Dizziness and Disorder: Aporia as Genre in Roger Caillois

Peter Mcdonald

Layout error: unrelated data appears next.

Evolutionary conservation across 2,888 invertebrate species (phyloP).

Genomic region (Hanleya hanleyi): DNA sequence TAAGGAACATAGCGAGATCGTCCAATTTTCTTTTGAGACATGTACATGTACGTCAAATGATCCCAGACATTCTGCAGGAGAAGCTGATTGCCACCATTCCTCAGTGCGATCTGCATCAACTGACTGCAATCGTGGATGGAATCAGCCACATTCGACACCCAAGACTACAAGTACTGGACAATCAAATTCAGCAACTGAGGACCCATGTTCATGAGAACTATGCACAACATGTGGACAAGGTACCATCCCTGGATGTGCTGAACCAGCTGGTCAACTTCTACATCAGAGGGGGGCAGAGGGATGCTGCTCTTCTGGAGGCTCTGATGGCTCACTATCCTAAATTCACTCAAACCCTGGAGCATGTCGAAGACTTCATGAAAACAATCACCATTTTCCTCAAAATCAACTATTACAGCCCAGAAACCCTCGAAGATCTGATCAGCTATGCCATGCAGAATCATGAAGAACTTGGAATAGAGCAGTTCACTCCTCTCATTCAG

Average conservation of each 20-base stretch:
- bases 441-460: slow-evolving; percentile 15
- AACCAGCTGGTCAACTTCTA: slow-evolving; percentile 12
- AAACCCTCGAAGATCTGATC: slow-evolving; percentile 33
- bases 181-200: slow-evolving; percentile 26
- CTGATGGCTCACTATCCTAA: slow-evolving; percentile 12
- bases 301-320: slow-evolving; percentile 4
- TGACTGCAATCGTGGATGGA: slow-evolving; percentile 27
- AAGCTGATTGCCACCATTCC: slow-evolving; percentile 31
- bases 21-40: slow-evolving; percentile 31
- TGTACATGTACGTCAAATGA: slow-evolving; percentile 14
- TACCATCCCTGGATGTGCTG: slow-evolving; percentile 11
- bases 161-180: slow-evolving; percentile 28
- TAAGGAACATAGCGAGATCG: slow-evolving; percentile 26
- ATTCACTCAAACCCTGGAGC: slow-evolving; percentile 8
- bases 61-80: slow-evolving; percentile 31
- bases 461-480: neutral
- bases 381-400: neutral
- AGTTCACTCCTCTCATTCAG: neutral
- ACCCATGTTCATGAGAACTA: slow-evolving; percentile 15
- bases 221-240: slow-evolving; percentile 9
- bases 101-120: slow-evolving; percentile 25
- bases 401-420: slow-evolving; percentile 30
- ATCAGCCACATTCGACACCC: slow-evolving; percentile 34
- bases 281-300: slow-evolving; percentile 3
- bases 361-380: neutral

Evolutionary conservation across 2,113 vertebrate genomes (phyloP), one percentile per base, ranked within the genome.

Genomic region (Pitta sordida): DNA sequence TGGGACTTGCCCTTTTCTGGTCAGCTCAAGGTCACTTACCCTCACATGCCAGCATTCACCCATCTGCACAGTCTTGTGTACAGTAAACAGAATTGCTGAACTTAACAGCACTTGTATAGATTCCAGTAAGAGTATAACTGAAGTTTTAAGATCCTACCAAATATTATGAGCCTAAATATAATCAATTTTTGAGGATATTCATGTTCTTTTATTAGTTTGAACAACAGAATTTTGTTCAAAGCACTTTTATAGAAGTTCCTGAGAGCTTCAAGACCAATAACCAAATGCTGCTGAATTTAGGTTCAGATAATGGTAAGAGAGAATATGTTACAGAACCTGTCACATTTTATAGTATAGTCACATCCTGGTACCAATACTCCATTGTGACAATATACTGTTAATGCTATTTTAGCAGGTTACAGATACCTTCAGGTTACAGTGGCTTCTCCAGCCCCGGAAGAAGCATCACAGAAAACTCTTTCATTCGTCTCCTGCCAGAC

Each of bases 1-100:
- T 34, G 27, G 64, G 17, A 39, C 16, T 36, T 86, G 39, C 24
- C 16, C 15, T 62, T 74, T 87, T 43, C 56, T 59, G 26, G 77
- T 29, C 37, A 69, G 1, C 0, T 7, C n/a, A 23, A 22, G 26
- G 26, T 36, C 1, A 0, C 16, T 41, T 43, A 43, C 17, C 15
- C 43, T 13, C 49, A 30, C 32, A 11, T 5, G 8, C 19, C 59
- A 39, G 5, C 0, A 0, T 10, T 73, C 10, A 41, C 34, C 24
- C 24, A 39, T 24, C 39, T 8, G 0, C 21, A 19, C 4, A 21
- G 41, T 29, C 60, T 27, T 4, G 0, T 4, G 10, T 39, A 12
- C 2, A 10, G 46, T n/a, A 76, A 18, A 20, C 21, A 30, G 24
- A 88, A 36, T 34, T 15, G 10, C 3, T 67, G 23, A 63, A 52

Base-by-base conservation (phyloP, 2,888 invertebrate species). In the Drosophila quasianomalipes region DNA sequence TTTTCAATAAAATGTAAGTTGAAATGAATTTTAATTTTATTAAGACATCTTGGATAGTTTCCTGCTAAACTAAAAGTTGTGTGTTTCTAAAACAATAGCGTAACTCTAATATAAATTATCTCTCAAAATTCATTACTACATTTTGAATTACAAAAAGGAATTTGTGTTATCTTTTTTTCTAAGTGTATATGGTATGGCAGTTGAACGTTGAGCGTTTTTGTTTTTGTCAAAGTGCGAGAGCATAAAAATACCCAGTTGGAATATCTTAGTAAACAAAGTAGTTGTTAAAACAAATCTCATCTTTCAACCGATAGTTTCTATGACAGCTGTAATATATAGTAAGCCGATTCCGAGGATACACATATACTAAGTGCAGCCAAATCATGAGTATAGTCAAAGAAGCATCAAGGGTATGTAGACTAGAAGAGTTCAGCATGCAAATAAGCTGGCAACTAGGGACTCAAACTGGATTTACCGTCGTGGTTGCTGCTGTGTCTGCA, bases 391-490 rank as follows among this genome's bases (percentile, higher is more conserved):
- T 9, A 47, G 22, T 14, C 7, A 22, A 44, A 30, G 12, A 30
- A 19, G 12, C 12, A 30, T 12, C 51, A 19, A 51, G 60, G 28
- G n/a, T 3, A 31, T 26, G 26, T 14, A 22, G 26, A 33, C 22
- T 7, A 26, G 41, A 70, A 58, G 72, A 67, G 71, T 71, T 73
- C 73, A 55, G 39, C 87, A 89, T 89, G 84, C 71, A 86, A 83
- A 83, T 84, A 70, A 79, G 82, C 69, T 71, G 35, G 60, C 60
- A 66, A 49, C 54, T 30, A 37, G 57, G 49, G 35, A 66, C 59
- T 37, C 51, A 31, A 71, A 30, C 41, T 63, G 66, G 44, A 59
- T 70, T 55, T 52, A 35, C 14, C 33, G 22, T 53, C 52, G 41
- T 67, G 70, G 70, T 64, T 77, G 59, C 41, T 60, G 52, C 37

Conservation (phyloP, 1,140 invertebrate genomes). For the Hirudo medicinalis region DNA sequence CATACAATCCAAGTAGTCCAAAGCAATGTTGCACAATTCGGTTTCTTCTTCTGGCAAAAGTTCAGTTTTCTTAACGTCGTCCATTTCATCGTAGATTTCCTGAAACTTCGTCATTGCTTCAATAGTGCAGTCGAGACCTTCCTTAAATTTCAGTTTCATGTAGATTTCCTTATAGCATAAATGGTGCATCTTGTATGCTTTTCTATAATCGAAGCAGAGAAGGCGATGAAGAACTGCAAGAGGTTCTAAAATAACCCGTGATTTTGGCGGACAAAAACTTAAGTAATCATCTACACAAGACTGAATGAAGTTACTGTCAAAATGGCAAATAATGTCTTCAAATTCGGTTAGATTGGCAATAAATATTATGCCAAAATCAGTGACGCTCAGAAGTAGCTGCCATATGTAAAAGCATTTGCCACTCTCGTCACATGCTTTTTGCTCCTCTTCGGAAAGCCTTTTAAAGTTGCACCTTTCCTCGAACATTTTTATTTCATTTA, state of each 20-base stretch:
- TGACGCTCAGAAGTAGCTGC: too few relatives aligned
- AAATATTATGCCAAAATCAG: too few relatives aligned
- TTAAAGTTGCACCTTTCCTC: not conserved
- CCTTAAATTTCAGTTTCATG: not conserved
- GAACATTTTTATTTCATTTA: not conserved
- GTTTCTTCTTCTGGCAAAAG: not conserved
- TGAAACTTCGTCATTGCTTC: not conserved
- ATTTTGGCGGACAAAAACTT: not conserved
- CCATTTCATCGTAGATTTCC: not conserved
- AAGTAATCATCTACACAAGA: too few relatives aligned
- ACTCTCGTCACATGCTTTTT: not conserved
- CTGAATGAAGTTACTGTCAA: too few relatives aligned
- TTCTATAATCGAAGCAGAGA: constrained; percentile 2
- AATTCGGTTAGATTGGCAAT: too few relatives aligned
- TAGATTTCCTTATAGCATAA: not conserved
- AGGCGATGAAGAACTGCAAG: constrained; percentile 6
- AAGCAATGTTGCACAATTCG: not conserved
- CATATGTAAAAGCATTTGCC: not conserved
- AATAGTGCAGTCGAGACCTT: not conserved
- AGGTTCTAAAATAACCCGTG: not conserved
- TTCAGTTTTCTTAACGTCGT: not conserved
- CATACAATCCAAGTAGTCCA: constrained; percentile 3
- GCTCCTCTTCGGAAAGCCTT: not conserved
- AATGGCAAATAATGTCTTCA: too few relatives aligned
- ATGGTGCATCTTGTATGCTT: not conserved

The study of video game genre is beginning to look beyond formal and aesthetic concerns towards the social, economic, and ideological premises that are embedded in each genre. Following the cue of Marxist literary theory, this paper argues that we can critically re-read existing typologies for moments in which they foreclose on these wider problems. Roger Caillois' foundational text Man, Play, and Games (1958/1962) is taken as a paradigmatic case and examined for its semiotic structure. Caillois four types of game are shown to be just so many types of uncertainty, and a limited subset of the possible kinds of playful uncertainty. Extrapolating from Caillois, this paper makes the argument that these moments, or aporia, are a primary site of ideological investment and as such help explain the reasons why certain genres gain hegemonic status.